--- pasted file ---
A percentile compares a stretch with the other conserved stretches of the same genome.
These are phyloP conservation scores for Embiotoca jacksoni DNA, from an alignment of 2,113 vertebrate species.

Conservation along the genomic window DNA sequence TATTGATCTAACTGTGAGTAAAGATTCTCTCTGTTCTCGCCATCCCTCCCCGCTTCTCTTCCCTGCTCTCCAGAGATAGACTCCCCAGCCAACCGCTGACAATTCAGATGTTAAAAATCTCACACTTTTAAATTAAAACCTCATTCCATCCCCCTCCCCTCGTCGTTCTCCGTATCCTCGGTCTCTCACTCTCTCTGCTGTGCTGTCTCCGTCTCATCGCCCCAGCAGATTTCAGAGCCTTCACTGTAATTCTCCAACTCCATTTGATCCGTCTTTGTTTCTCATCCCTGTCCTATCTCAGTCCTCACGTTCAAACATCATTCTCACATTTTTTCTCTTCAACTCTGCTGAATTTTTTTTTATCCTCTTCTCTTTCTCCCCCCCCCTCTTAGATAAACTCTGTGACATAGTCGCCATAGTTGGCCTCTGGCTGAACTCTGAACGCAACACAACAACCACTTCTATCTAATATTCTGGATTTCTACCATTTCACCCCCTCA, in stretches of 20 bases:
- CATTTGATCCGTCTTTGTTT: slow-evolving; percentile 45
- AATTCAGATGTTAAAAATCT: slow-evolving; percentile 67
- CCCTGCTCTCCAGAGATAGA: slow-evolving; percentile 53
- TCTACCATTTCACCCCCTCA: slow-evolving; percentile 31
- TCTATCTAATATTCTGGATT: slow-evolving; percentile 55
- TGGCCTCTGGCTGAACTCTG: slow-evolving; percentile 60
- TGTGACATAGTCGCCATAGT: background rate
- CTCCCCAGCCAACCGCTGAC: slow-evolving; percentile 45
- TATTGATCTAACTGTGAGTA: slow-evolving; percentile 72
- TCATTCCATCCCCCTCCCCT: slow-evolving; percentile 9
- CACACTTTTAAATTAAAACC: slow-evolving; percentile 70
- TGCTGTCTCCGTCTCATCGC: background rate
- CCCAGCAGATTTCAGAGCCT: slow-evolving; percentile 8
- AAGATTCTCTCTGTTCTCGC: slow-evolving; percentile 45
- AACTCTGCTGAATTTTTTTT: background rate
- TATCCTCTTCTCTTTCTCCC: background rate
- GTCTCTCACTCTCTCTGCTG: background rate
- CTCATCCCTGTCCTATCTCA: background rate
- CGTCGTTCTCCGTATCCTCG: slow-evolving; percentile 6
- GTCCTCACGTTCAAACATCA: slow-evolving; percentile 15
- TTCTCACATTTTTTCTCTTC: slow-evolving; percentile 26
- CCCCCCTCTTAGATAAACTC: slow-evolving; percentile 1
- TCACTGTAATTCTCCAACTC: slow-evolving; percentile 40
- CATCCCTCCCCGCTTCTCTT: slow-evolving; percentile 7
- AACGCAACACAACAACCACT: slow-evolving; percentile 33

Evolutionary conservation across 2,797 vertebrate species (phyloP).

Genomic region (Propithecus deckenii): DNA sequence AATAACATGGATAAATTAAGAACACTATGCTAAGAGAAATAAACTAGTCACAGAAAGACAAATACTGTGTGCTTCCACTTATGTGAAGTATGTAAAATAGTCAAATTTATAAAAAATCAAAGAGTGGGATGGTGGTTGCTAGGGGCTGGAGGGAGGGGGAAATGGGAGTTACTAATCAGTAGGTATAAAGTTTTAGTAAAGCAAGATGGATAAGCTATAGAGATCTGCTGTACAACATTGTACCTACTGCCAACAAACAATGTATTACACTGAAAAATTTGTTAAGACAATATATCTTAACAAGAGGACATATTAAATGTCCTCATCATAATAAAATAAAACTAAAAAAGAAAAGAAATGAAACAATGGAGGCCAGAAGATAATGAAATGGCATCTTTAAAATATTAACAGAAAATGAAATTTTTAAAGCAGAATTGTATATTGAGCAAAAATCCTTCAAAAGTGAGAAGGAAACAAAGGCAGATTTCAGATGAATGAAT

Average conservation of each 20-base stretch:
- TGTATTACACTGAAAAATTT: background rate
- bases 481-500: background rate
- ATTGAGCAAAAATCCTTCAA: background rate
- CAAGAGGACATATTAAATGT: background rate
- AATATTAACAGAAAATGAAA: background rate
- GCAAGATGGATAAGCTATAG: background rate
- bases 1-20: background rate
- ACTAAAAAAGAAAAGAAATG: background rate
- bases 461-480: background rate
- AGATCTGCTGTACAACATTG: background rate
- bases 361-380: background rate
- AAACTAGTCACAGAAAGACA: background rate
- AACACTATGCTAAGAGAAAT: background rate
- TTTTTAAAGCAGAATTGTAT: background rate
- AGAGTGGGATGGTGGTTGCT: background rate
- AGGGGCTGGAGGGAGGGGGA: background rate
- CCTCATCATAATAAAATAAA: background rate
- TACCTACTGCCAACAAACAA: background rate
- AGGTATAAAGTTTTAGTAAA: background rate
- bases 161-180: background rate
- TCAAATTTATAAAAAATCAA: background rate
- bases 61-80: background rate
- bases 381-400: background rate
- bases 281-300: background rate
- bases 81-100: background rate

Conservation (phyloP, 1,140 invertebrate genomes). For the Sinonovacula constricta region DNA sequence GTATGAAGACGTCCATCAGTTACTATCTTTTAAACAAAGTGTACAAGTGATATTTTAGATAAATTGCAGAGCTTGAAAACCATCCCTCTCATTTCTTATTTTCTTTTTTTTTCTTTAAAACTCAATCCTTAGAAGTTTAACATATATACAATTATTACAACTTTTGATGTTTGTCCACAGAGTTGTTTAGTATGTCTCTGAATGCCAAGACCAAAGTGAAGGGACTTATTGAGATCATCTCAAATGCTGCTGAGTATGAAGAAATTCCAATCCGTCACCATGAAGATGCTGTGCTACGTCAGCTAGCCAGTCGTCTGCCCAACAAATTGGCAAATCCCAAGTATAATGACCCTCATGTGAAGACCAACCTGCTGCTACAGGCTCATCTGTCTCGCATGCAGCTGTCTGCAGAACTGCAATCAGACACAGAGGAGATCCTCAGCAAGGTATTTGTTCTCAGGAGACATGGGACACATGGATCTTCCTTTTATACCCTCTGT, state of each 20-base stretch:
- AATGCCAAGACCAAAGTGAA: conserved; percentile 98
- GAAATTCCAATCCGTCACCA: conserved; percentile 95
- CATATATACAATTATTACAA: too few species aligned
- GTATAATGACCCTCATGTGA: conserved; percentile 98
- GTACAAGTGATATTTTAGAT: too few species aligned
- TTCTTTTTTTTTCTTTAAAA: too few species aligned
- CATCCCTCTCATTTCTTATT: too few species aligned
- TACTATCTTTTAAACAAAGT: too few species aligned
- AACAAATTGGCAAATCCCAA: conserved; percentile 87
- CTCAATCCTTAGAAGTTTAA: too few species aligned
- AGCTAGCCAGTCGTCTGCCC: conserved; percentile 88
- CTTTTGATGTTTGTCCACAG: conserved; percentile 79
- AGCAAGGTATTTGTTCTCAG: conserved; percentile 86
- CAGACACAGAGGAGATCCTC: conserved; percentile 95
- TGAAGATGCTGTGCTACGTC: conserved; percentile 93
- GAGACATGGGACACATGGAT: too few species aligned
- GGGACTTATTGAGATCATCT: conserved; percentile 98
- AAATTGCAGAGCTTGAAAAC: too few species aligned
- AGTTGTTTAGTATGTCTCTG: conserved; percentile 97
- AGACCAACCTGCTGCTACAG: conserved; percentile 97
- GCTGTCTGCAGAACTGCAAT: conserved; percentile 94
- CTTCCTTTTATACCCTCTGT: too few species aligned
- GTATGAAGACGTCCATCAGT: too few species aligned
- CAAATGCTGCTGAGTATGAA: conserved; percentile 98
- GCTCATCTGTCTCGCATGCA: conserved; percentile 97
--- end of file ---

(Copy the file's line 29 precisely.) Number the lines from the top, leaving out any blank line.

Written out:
Evolutionary conservation across 2,797 vertebrate species (phyloP).